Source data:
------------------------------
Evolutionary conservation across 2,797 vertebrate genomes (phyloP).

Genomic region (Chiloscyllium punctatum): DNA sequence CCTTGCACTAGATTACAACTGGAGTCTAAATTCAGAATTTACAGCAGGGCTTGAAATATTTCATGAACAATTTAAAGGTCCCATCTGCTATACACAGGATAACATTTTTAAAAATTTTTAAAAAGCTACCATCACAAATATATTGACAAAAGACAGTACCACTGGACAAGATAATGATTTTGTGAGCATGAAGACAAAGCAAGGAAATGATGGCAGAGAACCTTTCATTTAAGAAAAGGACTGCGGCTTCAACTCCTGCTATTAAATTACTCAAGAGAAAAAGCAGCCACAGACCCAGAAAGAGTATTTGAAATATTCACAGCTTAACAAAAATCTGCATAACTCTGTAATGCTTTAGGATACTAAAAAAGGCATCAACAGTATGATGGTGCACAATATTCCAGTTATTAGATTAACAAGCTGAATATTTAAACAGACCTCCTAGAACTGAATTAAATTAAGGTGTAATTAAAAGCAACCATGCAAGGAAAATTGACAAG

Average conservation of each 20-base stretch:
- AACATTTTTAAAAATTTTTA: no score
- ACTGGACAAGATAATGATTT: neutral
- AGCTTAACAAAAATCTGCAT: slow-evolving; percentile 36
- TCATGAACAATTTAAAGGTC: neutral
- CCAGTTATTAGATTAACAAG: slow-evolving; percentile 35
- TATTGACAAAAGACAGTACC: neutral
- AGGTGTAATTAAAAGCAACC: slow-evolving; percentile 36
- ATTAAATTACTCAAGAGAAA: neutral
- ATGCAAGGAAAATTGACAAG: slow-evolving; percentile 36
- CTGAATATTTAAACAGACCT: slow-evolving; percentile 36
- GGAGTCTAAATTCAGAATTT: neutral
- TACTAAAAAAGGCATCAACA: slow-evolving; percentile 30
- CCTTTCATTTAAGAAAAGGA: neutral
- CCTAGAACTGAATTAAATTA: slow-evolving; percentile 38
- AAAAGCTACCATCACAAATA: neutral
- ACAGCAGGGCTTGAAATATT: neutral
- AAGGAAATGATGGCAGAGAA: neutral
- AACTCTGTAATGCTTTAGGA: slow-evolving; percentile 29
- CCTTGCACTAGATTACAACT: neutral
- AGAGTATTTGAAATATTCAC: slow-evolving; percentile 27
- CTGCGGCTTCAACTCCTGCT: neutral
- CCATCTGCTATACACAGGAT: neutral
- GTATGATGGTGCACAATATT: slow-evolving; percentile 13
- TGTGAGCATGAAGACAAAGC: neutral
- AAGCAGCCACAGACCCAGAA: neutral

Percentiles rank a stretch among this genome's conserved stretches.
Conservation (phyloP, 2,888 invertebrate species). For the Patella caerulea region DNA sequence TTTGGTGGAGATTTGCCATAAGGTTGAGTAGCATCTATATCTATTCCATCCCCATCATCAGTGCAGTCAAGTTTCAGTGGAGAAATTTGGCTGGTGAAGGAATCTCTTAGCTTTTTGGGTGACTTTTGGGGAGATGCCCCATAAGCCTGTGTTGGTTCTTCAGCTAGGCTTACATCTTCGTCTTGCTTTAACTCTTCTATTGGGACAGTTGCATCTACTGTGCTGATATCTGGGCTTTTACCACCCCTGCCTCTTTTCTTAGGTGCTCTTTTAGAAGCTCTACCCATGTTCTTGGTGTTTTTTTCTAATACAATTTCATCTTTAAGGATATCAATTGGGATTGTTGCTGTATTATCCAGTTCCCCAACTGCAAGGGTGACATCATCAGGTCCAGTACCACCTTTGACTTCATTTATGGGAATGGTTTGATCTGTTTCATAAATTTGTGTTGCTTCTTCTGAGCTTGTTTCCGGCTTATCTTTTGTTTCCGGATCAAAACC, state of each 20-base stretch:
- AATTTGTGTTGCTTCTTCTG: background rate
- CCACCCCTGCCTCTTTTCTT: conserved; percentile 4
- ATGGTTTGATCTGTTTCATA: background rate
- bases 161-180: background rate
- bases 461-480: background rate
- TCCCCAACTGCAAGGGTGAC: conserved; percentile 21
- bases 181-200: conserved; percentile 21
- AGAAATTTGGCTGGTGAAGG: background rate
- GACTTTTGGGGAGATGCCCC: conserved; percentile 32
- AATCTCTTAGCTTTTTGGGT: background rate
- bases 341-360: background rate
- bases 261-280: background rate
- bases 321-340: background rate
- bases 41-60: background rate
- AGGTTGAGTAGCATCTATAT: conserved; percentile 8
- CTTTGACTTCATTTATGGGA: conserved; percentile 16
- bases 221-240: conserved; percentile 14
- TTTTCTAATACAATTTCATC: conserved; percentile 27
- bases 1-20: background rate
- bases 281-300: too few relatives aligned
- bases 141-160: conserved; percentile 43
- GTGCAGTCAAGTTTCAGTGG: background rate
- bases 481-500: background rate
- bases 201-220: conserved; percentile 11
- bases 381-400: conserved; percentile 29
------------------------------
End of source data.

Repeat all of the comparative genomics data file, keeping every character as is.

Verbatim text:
Evolutionary conservation across 2,797 vertebrate genomes (phyloP).

Genomic region (Chiloscyllium punctatum): DNA sequence CCTTGCACTAGATTACAACTGGAGTCTAAATTCAGAATTTACAGCAGGGCTTGAAATATTTCATGAACAATTTAAAGGTCCCATCTGCTATACACAGGATAACATTTTTAAAAATTTTTAAAAAGCTACCATCACAAATATATTGACAAAAGACAGTACCACTGGACAAGATAATGATTTTGTGAGCATGAAGACAAAGCAAGGAAATGATGGCAGAGAACCTTTCATTTAAGAAAAGGACTGCGGCTTCAACTCCTGCTATTAAATTACTCAAGAGAAAAAGCAGCCACAGACCCAGAAAGAGTATTTGAAATATTCACAGCTTAACAAAAATCTGCATAACTCTGTAATGCTTTAGGATACTAAAAAAGGCATCAACAGTATGATGGTGCACAATATTCCAGTTATTAGATTAACAAGCTGAATATTTAAACAGACCTCCTAGAACTGAATTAAATTAAGGTGTAATTAAAAGCAACCATGCAAGGAAAATTGACAAG

Average conservation of each 20-base stretch:
- AACATTTTTAAAAATTTTTA: no score
- ACTGGACAAGATAATGATTT: neutral
- AGCTTAACAAAAATCTGCAT: slow-evolving; percentile 36
- TCATGAACAATTTAAAGGTC: neutral
- CCAGTTATTAGATTAACAAG: slow-evolving; percentile 35
- TATTGACAAAAGACAGTACC: neutral
- AGGTGTAATTAAAAGCAACC: slow-evolving; percentile 36
- ATTAAATTACTCAAGAGAAA: neutral
- ATGCAAGGAAAATTGACAAG: slow-evolving; percentile 36
- CTGAATATTTAAACAGACCT: slow-evolving; percentile 36
- GGAGTCTAAATTCAGAATTT: neutral
- TACTAAAAAAGGCATCAACA: slow-evolving; percentile 30
- CCTTTCATTTAAGAAAAGGA: neutral
- CCTAGAACTGAATTAAATTA: slow-evolving; percentile 38
- AAAAGCTACCATCACAAATA: neutral
- ACAGCAGGGCTTGAAATATT: neutral
- AAGGAAATGATGGCAGAGAA: neutral
- AACTCTGTAATGCTTTAGGA: slow-evolving; percentile 29
- CCTTGCACTAGATTACAACT: neutral
- AGAGTATTTGAAATATTCAC: slow-evolving; percentile 27
- CTGCGGCTTCAACTCCTGCT: neutral
- CCATCTGCTATACACAGGAT: neutral
- GTATGATGGTGCACAATATT: slow-evolving; percentile 13
- TGTGAGCATGAAGACAAAGC: neutral
- AAGCAGCCACAGACCCAGAA: neutral

Percentiles rank a stretch among this genome's conserved stretches.
Conservation (phyloP, 2,888 invertebrate species). For the Patella caerulea region DNA sequence TTTGGTGGAGATTTGCCATAAGGTTGAGTAGCATCTATATCTATTCCATCCCCATCATCAGTGCAGTCAAGTTTCAGTGGAGAAATTTGGCTGGTGAAGGAATCTCTTAGCTTTTTGGGTGACTTTTGGGGAGATGCCCCATAAGCCTGTGTTGGTTCTTCAGCTAGGCTTACATCTTCGTCTTGCTTTAACTCTTCTATTGGGACAGTTGCATCTACTGTGCTGATATCTGGGCTTTTACCACCCCTGCCTCTTTTCTTAGGTGCTCTTTTAGAAGCTCTACCCATGTTCTTGGTGTTTTTTTCTAATACAATTTCATCTTTAAGGATATCAATTGGGATTGTTGCTGTATTATCCAGTTCCCCAACTGCAAGGGTGACATCATCAGGTCCAGTACCACCTTTGACTTCATTTATGGGAATGGTTTGATCTGTTTCATAAATTTGTGTTGCTTCTTCTGAGCTTGTTTCCGGCTTATCTTTTGTTTCCGGATCAAAACC, state of each 20-base stretch:
- AATTTGTGTTGCTTCTTCTG: background rate
- CCACCCCTGCCTCTTTTCTT: conserved; percentile 4
- ATGGTTTGATCTGTTTCATA: background rate
- bases 161-180: background rate
- bases 461-480: background rate
- TCCCCAACTGCAAGGGTGAC: conserved; percentile 21
- bases 181-200: conserved; percentile 21
- AGAAATTTGGCTGGTGAAGG: background rate
- GACTTTTGGGGAGATGCCCC: conserved; percentile 32
- AATCTCTTAGCTTTTTGGGT: background rate
- bases 341-360: background rate
- bases 261-280: background rate
- bases 321-340: background rate
- bases 41-60: background rate
- AGGTTGAGTAGCATCTATAT: conserved; percentile 8
- CTTTGACTTCATTTATGGGA: conserved; percentile 16
- bases 221-240: conserved; percentile 14
- TTTTCTAATACAATTTCATC: conserved; percentile 27
- bases 1-20: background rate
- bases 281-300: too few relatives aligned
- bases 141-160: conserved; percentile 43
- GTGCAGTCAAGTTTCAGTGG: background rate
- bases 481-500: background rate
- bases 201-220: conserved; percentile 11
- bases 381-400: conserved; percentile 29